Responding to economic downturn and vacant storefronts

Robynn Takayama, San Francisco Arts CommissionIn 2008 then-Mayor of San Francisco, Gavin Newsom, wanted to address the problem of vacant storefronts in certain areas of the city. Lead by the Office of Economic and Work Force Development (OEWD), local Community Benefits Districts - with revenue from 'curb to property line' improvement taxes on property owners - and the Arts Commission and aided by a grant from the National Endowment for the Arts, the Art in Storefronts program placed its first installations in Market Street in 2009.

More than just canvases hanging in windows, the initiative involves artists creating new works, including murals and installations, with a remit to ensure the artworks have a strong connection to local communities. 

“We picked the four neighbourhoods based on areas that OEWD were already working and decided to prioritise artists who live or work in that neighbourhood to celebrate the neighbourhood,” says Robynn Takayama.

“At times OEWD can be seen, negatively, as ‘gentrifiers’ because they’re investing in the business in the neighbourhood. They’re sensitive to that criticism and so, by saying that the artist should be from the neighbourhood or have a connection to the neighbourhood, what we’ve seen are proposals that the community can call their own.  It’s not an outsider coming in and imposing art or dropping art in for a moment. They were projects that largely the community got behind and in some cases participated in.”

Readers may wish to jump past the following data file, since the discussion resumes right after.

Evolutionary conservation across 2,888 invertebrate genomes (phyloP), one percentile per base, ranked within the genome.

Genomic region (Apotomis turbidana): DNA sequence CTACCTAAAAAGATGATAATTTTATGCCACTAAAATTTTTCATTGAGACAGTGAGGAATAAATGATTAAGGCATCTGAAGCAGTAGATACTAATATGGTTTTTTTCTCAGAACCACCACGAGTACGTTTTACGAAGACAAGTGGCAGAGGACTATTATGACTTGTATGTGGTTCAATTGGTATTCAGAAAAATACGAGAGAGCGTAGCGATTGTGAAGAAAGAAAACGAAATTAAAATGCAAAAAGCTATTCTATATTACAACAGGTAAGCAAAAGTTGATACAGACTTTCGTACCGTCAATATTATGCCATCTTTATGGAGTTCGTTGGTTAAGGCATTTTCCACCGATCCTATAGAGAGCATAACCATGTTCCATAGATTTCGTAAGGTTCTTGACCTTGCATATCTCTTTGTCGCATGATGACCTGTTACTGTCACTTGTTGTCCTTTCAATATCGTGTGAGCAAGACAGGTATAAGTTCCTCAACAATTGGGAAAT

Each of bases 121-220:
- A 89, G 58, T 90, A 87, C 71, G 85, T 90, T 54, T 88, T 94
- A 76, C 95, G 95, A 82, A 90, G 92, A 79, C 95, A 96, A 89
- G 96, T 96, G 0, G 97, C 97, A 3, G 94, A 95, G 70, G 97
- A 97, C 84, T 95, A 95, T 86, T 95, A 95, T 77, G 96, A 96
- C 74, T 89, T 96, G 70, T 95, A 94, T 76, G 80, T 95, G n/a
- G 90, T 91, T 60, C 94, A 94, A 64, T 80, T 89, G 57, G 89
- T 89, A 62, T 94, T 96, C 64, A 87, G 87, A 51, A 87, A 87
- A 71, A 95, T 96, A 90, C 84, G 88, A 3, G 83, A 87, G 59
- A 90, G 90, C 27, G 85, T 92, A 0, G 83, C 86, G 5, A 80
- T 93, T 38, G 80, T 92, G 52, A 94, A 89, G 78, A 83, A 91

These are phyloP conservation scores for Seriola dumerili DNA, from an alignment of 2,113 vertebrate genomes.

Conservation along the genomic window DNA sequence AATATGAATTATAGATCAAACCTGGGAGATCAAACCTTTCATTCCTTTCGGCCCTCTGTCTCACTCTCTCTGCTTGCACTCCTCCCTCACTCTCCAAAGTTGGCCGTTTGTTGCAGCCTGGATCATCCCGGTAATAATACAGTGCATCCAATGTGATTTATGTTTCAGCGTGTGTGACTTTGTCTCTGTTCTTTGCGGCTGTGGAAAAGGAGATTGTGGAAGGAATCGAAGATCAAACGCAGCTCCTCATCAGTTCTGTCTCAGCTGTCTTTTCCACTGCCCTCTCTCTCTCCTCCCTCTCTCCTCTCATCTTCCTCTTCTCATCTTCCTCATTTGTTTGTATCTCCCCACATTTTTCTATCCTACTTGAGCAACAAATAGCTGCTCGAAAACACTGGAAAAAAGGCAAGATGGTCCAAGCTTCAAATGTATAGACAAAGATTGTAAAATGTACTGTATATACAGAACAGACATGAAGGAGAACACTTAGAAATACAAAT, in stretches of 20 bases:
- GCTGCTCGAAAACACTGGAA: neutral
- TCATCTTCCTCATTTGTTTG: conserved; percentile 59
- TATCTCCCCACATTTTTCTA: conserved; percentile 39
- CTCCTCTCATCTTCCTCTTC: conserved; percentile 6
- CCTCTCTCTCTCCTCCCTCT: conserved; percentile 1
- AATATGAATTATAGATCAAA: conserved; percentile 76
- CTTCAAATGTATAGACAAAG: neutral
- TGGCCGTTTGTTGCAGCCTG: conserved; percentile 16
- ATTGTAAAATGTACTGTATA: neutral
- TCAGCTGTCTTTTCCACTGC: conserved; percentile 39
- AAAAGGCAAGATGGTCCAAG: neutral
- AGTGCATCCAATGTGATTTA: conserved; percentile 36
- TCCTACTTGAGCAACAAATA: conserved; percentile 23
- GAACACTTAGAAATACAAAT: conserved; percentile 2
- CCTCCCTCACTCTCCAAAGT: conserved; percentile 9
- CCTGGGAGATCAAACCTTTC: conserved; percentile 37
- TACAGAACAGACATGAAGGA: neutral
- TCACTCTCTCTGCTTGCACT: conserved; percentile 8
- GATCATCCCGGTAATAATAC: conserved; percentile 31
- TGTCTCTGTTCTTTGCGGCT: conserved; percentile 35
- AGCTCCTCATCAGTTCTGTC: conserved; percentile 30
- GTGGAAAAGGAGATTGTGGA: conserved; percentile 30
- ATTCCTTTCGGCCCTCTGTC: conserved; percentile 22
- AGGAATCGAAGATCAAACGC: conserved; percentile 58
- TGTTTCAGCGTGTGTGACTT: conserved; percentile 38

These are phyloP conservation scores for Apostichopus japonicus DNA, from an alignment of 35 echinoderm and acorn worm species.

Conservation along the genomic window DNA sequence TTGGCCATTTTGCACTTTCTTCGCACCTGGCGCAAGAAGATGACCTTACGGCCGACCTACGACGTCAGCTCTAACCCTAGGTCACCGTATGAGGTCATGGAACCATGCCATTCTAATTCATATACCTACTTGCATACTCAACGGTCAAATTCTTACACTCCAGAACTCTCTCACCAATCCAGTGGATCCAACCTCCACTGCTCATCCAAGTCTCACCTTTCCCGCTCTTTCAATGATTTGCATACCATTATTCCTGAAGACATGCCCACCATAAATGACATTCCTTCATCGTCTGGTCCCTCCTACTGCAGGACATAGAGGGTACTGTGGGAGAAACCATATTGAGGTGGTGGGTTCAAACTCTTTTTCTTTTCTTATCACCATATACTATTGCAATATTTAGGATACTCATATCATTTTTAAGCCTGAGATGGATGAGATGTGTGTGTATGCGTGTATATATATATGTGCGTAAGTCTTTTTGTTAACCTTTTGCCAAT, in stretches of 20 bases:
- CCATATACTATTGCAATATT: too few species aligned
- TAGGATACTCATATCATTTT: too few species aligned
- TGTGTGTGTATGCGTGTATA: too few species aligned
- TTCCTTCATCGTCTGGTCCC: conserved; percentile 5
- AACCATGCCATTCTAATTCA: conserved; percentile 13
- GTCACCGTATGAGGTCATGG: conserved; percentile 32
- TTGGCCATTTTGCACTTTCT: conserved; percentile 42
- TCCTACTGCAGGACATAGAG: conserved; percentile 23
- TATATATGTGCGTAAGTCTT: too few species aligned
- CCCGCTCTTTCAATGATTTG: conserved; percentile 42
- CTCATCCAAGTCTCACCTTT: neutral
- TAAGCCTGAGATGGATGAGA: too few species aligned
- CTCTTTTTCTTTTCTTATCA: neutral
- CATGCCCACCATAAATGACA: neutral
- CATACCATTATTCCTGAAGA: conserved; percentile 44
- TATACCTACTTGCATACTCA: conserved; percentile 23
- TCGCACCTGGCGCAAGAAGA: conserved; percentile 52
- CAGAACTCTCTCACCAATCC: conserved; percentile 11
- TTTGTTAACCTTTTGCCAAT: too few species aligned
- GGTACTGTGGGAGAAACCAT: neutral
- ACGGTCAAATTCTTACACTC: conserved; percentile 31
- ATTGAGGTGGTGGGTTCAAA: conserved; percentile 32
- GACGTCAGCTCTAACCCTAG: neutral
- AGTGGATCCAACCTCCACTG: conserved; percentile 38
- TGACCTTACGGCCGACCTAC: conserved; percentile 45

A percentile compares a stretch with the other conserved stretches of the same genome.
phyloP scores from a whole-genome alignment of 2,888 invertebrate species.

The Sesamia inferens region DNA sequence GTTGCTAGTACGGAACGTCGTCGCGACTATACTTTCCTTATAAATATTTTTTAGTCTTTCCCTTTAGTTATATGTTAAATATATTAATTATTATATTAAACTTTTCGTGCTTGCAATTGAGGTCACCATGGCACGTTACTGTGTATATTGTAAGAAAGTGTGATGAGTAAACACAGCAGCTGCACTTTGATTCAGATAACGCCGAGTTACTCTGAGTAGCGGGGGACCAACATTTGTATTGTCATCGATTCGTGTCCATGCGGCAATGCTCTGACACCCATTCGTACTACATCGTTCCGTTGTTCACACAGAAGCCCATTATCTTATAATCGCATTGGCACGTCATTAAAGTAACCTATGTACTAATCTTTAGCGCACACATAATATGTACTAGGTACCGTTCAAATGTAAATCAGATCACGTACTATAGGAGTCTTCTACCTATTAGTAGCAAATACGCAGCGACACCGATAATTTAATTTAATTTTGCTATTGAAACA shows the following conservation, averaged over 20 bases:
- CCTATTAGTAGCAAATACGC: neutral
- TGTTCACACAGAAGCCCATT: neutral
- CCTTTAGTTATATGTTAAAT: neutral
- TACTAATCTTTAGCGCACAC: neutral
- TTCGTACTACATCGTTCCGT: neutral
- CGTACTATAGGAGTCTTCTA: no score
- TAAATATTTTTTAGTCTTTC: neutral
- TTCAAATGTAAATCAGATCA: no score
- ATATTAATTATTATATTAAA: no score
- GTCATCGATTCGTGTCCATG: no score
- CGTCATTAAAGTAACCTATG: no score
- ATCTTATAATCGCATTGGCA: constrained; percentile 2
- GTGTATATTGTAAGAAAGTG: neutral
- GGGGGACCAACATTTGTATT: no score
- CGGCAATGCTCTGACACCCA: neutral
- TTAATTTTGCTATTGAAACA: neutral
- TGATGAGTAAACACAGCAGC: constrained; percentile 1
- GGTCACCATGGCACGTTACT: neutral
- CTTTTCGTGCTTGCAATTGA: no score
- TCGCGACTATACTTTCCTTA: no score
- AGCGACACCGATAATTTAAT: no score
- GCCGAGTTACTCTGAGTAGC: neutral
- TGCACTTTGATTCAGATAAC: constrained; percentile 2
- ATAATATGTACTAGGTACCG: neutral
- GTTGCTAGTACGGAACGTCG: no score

By the end of 2011, four neighbourhoods have seen Art in Storefronts projects, The Mission, Chinatown, Central Market/Tenderloin and Bayview. As political decision-makers were keen to focus on the Central Market district, the program returned there for a second time in 2011.

Image Caption: Robynn Takayama, Manager, Community Arts and Education, San Francisco Arts Commission.  Photo: Lisa Andersen